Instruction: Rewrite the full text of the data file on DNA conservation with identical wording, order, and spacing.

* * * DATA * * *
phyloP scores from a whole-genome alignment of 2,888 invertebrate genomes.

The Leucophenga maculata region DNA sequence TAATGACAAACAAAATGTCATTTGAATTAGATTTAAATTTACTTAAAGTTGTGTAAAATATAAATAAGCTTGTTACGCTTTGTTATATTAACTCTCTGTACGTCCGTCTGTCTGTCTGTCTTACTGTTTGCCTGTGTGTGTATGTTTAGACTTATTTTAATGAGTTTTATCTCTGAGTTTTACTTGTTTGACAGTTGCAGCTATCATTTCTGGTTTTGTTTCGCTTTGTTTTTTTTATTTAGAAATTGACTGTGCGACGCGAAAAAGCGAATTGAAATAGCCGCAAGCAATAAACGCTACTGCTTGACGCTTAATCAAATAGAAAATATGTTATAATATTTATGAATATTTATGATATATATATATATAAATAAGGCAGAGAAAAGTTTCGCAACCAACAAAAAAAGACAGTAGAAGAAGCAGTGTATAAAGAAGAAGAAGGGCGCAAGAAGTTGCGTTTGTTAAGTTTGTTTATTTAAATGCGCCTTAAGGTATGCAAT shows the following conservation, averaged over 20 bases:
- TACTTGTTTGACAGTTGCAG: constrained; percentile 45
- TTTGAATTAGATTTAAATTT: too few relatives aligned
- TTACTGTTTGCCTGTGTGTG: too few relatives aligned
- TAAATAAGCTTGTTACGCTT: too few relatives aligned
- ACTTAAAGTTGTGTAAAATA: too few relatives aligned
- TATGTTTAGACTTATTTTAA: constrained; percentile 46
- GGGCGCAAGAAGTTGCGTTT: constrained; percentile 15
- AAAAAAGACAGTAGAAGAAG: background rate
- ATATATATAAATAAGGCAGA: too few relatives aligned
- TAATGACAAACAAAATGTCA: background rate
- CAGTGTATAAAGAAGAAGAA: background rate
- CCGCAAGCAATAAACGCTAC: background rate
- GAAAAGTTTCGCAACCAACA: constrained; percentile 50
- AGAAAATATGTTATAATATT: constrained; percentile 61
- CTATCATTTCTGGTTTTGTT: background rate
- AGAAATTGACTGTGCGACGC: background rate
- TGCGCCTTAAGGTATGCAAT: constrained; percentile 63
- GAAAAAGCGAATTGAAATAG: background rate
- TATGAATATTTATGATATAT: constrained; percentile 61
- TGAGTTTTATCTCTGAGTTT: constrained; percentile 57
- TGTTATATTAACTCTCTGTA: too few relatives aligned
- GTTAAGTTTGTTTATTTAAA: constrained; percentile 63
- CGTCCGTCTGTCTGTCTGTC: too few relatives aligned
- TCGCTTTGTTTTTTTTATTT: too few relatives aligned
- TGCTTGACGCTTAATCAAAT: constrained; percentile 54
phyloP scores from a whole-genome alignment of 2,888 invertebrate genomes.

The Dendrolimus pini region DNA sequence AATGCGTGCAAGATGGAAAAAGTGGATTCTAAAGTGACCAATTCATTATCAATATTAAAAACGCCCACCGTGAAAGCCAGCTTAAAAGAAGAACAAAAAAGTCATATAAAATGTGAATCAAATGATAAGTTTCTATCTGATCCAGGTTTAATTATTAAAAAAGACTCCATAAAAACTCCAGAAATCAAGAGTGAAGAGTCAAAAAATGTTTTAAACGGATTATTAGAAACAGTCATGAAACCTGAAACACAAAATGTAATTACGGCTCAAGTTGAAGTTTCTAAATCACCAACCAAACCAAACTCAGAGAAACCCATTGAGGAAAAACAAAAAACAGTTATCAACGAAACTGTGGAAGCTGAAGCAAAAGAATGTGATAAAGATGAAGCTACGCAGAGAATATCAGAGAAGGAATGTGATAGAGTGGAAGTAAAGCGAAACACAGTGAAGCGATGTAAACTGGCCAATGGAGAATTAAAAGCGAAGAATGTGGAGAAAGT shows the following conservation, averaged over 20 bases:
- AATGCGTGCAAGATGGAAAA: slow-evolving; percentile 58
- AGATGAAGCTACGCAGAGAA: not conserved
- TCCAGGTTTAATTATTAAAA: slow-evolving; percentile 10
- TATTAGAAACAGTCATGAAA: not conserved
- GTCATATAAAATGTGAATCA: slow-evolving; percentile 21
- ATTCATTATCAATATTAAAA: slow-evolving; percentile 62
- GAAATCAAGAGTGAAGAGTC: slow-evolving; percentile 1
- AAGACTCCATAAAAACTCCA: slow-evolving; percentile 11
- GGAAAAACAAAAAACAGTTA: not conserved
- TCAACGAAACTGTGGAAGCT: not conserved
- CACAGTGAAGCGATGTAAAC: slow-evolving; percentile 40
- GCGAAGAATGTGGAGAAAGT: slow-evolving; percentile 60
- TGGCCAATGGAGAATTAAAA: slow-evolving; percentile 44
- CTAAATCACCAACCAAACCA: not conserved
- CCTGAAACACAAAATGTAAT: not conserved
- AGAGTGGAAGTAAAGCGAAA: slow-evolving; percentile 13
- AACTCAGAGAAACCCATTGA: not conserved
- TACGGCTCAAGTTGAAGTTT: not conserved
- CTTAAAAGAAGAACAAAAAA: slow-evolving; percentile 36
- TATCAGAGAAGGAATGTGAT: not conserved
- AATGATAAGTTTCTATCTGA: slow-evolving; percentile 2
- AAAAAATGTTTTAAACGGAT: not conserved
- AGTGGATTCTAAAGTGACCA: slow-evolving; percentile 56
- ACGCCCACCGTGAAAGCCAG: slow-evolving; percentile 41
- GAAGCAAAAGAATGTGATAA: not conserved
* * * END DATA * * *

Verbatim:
phyloP scores from a whole-genome alignment of 2,888 invertebrate genomes.

The Leucophenga maculata region DNA sequence TAATGACAAACAAAATGTCATTTGAATTAGATTTAAATTTACTTAAAGTTGTGTAAAATATAAATAAGCTTGTTACGCTTTGTTATATTAACTCTCTGTACGTCCGTCTGTCTGTCTGTCTTACTGTTTGCCTGTGTGTGTATGTTTAGACTTATTTTAATGAGTTTTATCTCTGAGTTTTACTTGTTTGACAGTTGCAGCTATCATTTCTGGTTTTGTTTCGCTTTGTTTTTTTTATTTAGAAATTGACTGTGCGACGCGAAAAAGCGAATTGAAATAGCCGCAAGCAATAAACGCTACTGCTTGACGCTTAATCAAATAGAAAATATGTTATAATATTTATGAATATTTATGATATATATATATATAAATAAGGCAGAGAAAAGTTTCGCAACCAACAAAAAAAGACAGTAGAAGAAGCAGTGTATAAAGAAGAAGAAGGGCGCAAGAAGTTGCGTTTGTTAAGTTTGTTTATTTAAATGCGCCTTAAGGTATGCAAT shows the following conservation, averaged over 20 bases:
- TACTTGTTTGACAGTTGCAG: constrained; percentile 45
- TTTGAATTAGATTTAAATTT: too few relatives aligned
- TTACTGTTTGCCTGTGTGTG: too few relatives aligned
- TAAATAAGCTTGTTACGCTT: too few relatives aligned
- ACTTAAAGTTGTGTAAAATA: too few relatives aligned
- TATGTTTAGACTTATTTTAA: constrained; percentile 46
- GGGCGCAAGAAGTTGCGTTT: constrained; percentile 15
- AAAAAAGACAGTAGAAGAAG: background rate
- ATATATATAAATAAGGCAGA: too few relatives aligned
- TAATGACAAACAAAATGTCA: background rate
- CAGTGTATAAAGAAGAAGAA: background rate
- CCGCAAGCAATAAACGCTAC: background rate
- GAAAAGTTTCGCAACCAACA: constrained; percentile 50
- AGAAAATATGTTATAATATT: constrained; percentile 61
- CTATCATTTCTGGTTTTGTT: background rate
- AGAAATTGACTGTGCGACGC: background rate
- TGCGCCTTAAGGTATGCAAT: constrained; percentile 63
- GAAAAAGCGAATTGAAATAG: background rate
- TATGAATATTTATGATATAT: constrained; percentile 61
- TGAGTTTTATCTCTGAGTTT: constrained; percentile 57
- TGTTATATTAACTCTCTGTA: too few relatives aligned
- GTTAAGTTTGTTTATTTAAA: constrained; percentile 63
- CGTCCGTCTGTCTGTCTGTC: too few relatives aligned
- TCGCTTTGTTTTTTTTATTT: too few relatives aligned
- TGCTTGACGCTTAATCAAAT: constrained; percentile 54
phyloP scores from a whole-genome alignment of 2,888 invertebrate genomes.

The Dendrolimus pini region DNA sequence AATGCGTGCAAGATGGAAAAAGTGGATTCTAAAGTGACCAATTCATTATCAATATTAAAAACGCCCACCGTGAAAGCCAGCTTAAAAGAAGAACAAAAAAGTCATATAAAATGTGAATCAAATGATAAGTTTCTATCTGATCCAGGTTTAATTATTAAAAAAGACTCCATAAAAACTCCAGAAATCAAGAGTGAAGAGTCAAAAAATGTTTTAAACGGATTATTAGAAACAGTCATGAAACCTGAAACACAAAATGTAATTACGGCTCAAGTTGAAGTTTCTAAATCACCAACCAAACCAAACTCAGAGAAACCCATTGAGGAAAAACAAAAAACAGTTATCAACGAAACTGTGGAAGCTGAAGCAAAAGAATGTGATAAAGATGAAGCTACGCAGAGAATATCAGAGAAGGAATGTGATAGAGTGGAAGTAAAGCGAAACACAGTGAAGCGATGTAAACTGGCCAATGGAGAATTAAAAGCGAAGAATGTGGAGAAAGT shows the following conservation, averaged over 20 bases:
- AATGCGTGCAAGATGGAAAA: slow-evolving; percentile 58
- AGATGAAGCTACGCAGAGAA: not conserved
- TCCAGGTTTAATTATTAAAA: slow-evolving; percentile 10
- TATTAGAAACAGTCATGAAA: not conserved
- GTCATATAAAATGTGAATCA: slow-evolving; percentile 21
- ATTCATTATCAATATTAAAA: slow-evolving; percentile 62
- GAAATCAAGAGTGAAGAGTC: slow-evolving; percentile 1
- AAGACTCCATAAAAACTCCA: slow-evolving; percentile 11
- GGAAAAACAAAAAACAGTTA: not conserved
- TCAACGAAACTGTGGAAGCT: not conserved
- CACAGTGAAGCGATGTAAAC: slow-evolving; percentile 40
- GCGAAGAATGTGGAGAAAGT: slow-evolving; percentile 60
- TGGCCAATGGAGAATTAAAA: slow-evolving; percentile 44
- CTAAATCACCAACCAAACCA: not conserved
- CCTGAAACACAAAATGTAAT: not conserved
- AGAGTGGAAGTAAAGCGAAA: slow-evolving; percentile 13
- AACTCAGAGAAACCCATTGA: not conserved
- TACGGCTCAAGTTGAAGTTT: not conserved
- CTTAAAAGAAGAACAAAAAA: slow-evolving; percentile 36
- TATCAGAGAAGGAATGTGAT: not conserved
- AATGATAAGTTTCTATCTGA: slow-evolving; percentile 2
- AAAAAATGTTTTAAACGGAT: not conserved
- AGTGGATTCTAAAGTGACCA: slow-evolving; percentile 56
- ACGCCCACCGTGAAAGCCAG: slow-evolving; percentile 41
- GAAGCAAAAGAATGTGATAA: not conserved